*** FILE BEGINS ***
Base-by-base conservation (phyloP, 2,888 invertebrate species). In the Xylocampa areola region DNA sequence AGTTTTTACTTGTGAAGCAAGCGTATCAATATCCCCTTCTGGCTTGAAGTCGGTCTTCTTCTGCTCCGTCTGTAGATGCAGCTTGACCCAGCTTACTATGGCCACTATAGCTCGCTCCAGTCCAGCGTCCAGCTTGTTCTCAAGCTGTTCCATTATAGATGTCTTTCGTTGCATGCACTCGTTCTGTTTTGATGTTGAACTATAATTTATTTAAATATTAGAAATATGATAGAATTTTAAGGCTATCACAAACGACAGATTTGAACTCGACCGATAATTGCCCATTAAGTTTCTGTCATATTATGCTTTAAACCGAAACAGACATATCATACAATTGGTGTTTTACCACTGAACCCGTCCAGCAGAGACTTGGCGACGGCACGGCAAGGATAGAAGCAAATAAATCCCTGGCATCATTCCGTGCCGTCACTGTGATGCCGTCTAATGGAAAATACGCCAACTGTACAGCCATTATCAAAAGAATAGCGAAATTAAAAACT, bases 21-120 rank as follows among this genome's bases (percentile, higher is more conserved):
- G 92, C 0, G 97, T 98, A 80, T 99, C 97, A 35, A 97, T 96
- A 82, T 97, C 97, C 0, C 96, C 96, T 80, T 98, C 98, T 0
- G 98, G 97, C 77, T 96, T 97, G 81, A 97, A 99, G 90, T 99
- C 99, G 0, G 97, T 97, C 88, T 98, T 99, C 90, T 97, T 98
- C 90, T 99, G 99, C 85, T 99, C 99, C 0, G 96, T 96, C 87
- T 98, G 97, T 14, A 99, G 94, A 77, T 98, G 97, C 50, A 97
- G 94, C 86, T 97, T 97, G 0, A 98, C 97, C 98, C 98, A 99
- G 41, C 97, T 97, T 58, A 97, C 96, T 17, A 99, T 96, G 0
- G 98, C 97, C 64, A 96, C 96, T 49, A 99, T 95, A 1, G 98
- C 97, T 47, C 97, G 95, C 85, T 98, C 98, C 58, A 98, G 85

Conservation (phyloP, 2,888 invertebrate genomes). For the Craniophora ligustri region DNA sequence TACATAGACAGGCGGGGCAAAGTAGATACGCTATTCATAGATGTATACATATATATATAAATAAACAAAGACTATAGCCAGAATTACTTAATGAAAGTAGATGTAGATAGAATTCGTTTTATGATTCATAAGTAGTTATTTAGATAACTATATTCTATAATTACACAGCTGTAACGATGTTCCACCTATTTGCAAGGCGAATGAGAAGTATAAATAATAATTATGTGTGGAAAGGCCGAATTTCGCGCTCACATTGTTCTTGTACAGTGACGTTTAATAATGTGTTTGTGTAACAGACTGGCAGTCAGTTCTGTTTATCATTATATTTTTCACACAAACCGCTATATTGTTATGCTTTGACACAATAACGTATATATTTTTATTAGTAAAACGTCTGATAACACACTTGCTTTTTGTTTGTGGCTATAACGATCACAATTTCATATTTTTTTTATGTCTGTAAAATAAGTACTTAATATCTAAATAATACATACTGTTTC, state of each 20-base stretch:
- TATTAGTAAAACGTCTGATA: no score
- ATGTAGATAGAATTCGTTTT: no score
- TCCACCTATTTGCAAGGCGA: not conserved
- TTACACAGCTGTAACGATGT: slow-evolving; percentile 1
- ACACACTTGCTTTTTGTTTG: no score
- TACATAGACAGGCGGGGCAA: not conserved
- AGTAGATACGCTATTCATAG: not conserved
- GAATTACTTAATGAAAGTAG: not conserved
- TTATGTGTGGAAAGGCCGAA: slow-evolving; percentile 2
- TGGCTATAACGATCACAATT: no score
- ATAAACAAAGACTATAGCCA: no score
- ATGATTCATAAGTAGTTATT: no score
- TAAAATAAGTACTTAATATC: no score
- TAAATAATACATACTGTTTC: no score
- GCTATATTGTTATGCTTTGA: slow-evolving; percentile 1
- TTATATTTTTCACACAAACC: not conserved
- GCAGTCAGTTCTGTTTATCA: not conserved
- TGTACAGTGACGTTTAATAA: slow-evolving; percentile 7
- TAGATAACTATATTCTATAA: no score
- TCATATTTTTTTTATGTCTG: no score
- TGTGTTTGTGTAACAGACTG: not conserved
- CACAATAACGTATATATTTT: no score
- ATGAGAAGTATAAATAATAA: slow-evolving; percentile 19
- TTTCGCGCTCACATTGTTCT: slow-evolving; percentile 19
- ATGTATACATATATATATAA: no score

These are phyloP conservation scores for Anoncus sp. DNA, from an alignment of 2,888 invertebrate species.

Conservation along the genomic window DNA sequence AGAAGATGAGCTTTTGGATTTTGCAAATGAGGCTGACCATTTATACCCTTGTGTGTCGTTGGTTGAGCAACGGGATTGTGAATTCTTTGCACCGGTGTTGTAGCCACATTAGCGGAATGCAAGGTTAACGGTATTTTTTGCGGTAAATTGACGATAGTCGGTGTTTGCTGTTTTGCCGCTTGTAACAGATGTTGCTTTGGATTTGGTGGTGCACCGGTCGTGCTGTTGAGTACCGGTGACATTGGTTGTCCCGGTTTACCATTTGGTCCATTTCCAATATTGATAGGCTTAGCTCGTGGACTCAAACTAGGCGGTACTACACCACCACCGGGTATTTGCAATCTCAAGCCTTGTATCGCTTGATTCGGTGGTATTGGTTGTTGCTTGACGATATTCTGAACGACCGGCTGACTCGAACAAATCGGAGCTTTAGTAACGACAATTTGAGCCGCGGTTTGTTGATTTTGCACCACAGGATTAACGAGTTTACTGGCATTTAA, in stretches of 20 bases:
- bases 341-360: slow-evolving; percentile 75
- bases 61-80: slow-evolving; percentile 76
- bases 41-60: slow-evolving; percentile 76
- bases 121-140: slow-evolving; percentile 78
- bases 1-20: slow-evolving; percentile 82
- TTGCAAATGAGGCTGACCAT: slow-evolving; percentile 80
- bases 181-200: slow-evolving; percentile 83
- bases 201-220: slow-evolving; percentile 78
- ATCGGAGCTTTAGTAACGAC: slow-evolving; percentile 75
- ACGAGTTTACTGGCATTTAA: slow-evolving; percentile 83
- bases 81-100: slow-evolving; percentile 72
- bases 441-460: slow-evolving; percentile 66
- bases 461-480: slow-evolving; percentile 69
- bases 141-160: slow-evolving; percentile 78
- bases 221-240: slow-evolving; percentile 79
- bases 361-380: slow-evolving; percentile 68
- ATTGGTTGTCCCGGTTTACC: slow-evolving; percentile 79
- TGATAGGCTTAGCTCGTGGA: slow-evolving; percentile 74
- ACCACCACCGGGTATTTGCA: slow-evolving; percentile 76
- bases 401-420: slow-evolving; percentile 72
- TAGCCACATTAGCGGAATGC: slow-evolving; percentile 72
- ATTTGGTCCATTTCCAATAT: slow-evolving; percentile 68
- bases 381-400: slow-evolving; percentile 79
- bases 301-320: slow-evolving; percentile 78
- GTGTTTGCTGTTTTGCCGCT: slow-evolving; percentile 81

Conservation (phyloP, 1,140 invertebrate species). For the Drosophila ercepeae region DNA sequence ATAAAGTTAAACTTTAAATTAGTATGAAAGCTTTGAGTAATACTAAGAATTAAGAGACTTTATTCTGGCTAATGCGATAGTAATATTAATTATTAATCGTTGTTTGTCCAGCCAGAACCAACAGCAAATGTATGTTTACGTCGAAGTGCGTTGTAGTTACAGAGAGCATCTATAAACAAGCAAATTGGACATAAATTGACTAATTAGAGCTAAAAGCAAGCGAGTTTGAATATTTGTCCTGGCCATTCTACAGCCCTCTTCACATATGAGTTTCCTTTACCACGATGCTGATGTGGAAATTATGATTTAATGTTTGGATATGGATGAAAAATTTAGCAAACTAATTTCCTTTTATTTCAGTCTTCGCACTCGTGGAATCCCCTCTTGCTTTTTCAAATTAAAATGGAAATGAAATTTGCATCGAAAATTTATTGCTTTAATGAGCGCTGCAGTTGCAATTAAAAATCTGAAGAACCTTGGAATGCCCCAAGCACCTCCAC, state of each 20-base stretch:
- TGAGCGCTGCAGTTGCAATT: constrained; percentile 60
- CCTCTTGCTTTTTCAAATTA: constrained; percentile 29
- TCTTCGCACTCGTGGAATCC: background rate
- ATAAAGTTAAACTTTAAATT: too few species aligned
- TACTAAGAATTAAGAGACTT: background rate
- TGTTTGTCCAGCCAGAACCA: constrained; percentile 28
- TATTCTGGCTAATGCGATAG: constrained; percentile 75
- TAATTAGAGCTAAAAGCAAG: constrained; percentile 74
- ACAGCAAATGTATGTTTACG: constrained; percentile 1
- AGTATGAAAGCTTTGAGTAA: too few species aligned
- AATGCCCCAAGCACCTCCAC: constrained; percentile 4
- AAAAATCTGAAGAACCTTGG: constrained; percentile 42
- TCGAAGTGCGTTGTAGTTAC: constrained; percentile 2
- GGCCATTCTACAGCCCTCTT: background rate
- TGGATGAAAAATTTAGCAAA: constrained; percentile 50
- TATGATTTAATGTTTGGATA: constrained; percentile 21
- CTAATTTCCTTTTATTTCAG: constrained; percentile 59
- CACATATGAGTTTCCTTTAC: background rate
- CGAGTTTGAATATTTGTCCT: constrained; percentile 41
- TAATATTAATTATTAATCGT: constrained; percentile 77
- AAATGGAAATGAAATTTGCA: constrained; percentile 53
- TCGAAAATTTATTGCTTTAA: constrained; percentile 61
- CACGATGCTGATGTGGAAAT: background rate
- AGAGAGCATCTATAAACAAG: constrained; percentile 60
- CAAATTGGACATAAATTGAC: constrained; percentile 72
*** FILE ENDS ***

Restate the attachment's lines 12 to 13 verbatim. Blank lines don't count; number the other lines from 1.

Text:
Conservation (phyloP, 2,888 invertebrate genomes). For the Craniophora ligustri region DNA sequence TACATAGACAGGCGGGGCAAAGTAGATACGCTATTCATAGATGTATACATATATATATAAATAAACAAAGACTATAGCCAGAATTACTTAATGAAAGTAGATGTAGATAGAATTCGTTTTATGATTCATAAGTAGTTATTTAGATAACTATATTCTATAATTACACAGCTGTAACGATGTTCCACCTATTTGCAAGGCGAATGAGAAGTATAAATAATAATTATGTGTGGAAAGGCCGAATTTCGCGCTCACATTGTTCTTGTACAGTGACGTTTAATAATGTGTTTGTGTAACAGACTGGCAGTCAGTTCTGTTTATCATTATATTTTTCACACAAACCGCTATATTGTTATGCTTTGACACAATAACGTATATATTTTTATTAGTAAAACGTCTGATAACACACTTGCTTTTTGTTTGTGGCTATAACGATCACAATTTCATATTTTTTTTATGTCTGTAAAATAAGTACTTAATATCTAAATAATACATACTGTTTC, state of each 20-base stretch:
- TATTAGTAAAACGTCTGATA: no score